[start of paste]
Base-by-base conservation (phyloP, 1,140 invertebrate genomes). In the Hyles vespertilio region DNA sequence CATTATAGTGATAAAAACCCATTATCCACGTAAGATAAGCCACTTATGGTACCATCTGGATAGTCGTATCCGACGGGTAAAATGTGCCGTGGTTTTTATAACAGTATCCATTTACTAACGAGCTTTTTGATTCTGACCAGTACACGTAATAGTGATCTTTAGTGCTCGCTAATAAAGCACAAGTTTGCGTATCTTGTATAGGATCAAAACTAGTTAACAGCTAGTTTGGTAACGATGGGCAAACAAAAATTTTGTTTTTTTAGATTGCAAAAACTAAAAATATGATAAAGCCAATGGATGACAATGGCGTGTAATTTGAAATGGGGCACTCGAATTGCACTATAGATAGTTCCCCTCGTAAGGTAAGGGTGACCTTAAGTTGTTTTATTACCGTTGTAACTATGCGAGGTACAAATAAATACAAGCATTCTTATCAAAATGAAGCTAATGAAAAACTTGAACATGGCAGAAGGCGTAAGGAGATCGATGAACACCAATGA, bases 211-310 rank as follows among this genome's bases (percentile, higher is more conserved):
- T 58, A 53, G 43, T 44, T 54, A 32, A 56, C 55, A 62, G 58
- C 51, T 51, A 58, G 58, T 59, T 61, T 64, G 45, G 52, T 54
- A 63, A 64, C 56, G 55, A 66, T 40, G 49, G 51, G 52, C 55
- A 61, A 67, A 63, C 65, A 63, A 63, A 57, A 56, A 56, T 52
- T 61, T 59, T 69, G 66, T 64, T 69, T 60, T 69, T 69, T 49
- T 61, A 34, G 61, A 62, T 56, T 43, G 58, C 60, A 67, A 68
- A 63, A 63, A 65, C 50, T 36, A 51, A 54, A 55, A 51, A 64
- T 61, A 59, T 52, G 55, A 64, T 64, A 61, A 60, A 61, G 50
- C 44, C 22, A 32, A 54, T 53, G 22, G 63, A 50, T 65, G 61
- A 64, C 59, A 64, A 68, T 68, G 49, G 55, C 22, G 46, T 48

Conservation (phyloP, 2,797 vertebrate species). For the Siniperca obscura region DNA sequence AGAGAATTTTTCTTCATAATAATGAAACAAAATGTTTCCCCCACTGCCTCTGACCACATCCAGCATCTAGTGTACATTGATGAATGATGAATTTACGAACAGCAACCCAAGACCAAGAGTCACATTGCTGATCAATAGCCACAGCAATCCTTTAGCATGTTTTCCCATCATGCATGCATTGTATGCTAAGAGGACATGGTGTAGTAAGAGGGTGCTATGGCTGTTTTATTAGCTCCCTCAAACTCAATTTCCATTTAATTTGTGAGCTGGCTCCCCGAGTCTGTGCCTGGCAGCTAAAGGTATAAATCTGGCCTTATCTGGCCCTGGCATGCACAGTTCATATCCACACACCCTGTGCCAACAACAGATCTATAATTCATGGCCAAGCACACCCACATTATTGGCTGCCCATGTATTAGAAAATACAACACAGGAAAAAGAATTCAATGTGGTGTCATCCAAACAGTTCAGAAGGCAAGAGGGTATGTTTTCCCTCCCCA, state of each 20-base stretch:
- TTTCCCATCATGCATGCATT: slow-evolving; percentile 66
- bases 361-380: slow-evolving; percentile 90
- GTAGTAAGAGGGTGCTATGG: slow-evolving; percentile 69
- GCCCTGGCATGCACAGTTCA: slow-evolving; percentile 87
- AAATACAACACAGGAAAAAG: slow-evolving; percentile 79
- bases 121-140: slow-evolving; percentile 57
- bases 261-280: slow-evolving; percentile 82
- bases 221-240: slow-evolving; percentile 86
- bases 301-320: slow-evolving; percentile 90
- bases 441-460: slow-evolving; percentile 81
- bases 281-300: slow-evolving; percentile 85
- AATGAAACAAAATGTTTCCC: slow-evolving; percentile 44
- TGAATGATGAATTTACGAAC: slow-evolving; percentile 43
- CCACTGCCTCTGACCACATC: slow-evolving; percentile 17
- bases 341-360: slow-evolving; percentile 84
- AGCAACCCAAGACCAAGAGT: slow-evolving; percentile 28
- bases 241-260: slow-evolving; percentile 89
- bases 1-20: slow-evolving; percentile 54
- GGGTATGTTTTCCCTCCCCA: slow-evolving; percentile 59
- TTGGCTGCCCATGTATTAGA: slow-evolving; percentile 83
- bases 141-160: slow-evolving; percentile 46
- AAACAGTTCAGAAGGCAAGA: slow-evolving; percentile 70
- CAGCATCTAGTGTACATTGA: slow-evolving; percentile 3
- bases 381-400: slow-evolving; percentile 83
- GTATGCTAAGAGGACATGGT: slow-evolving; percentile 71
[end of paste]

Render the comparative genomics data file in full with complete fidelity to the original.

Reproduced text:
Base-by-base conservation (phyloP, 1,140 invertebrate genomes). In the Hyles vespertilio region DNA sequence CATTATAGTGATAAAAACCCATTATCCACGTAAGATAAGCCACTTATGGTACCATCTGGATAGTCGTATCCGACGGGTAAAATGTGCCGTGGTTTTTATAACAGTATCCATTTACTAACGAGCTTTTTGATTCTGACCAGTACACGTAATAGTGATCTTTAGTGCTCGCTAATAAAGCACAAGTTTGCGTATCTTGTATAGGATCAAAACTAGTTAACAGCTAGTTTGGTAACGATGGGCAAACAAAAATTTTGTTTTTTTAGATTGCAAAAACTAAAAATATGATAAAGCCAATGGATGACAATGGCGTGTAATTTGAAATGGGGCACTCGAATTGCACTATAGATAGTTCCCCTCGTAAGGTAAGGGTGACCTTAAGTTGTTTTATTACCGTTGTAACTATGCGAGGTACAAATAAATACAAGCATTCTTATCAAAATGAAGCTAATGAAAAACTTGAACATGGCAGAAGGCGTAAGGAGATCGATGAACACCAATGA, bases 211-310 rank as follows among this genome's bases (percentile, higher is more conserved):
- T 58, A 53, G 43, T 44, T 54, A 32, A 56, C 55, A 62, G 58
- C 51, T 51, A 58, G 58, T 59, T 61, T 64, G 45, G 52, T 54
- A 63, A 64, C 56, G 55, A 66, T 40, G 49, G 51, G 52, C 55
- A 61, A 67, A 63, C 65, A 63, A 63, A 57, A 56, A 56, T 52
- T 61, T 59, T 69, G 66, T 64, T 69, T 60, T 69, T 69, T 49
- T 61, A 34, G 61, A 62, T 56, T 43, G 58, C 60, A 67, A 68
- A 63, A 63, A 65, C 50, T 36, A 51, A 54, A 55, A 51, A 64
- T 61, A 59, T 52, G 55, A 64, T 64, A 61, A 60, A 61, G 50
- C 44, C 22, A 32, A 54, T 53, G 22, G 63, A 50, T 65, G 61
- A 64, C 59, A 64, A 68, T 68, G 49, G 55, C 22, G 46, T 48

Conservation (phyloP, 2,797 vertebrate species). For the Siniperca obscura region DNA sequence AGAGAATTTTTCTTCATAATAATGAAACAAAATGTTTCCCCCACTGCCTCTGACCACATCCAGCATCTAGTGTACATTGATGAATGATGAATTTACGAACAGCAACCCAAGACCAAGAGTCACATTGCTGATCAATAGCCACAGCAATCCTTTAGCATGTTTTCCCATCATGCATGCATTGTATGCTAAGAGGACATGGTGTAGTAAGAGGGTGCTATGGCTGTTTTATTAGCTCCCTCAAACTCAATTTCCATTTAATTTGTGAGCTGGCTCCCCGAGTCTGTGCCTGGCAGCTAAAGGTATAAATCTGGCCTTATCTGGCCCTGGCATGCACAGTTCATATCCACACACCCTGTGCCAACAACAGATCTATAATTCATGGCCAAGCACACCCACATTATTGGCTGCCCATGTATTAGAAAATACAACACAGGAAAAAGAATTCAATGTGGTGTCATCCAAACAGTTCAGAAGGCAAGAGGGTATGTTTTCCCTCCCCA, state of each 20-base stretch:
- TTTCCCATCATGCATGCATT: slow-evolving; percentile 66
- bases 361-380: slow-evolving; percentile 90
- GTAGTAAGAGGGTGCTATGG: slow-evolving; percentile 69
- GCCCTGGCATGCACAGTTCA: slow-evolving; percentile 87
- AAATACAACACAGGAAAAAG: slow-evolving; percentile 79
- bases 121-140: slow-evolving; percentile 57
- bases 261-280: slow-evolving; percentile 82
- bases 221-240: slow-evolving; percentile 86
- bases 301-320: slow-evolving; percentile 90
- bases 441-460: slow-evolving; percentile 81
- bases 281-300: slow-evolving; percentile 85
- AATGAAACAAAATGTTTCCC: slow-evolving; percentile 44
- TGAATGATGAATTTACGAAC: slow-evolving; percentile 43
- CCACTGCCTCTGACCACATC: slow-evolving; percentile 17
- bases 341-360: slow-evolving; percentile 84
- AGCAACCCAAGACCAAGAGT: slow-evolving; percentile 28
- bases 241-260: slow-evolving; percentile 89
- bases 1-20: slow-evolving; percentile 54
- GGGTATGTTTTCCCTCCCCA: slow-evolving; percentile 59
- TTGGCTGCCCATGTATTAGA: slow-evolving; percentile 83
- bases 141-160: slow-evolving; percentile 46
- AAACAGTTCAGAAGGCAAGA: slow-evolving; percentile 70
- CAGCATCTAGTGTACATTGA: slow-evolving; percentile 3
- bases 381-400: slow-evolving; percentile 83
- GTATGCTAAGAGGACATGGT: slow-evolving; percentile 71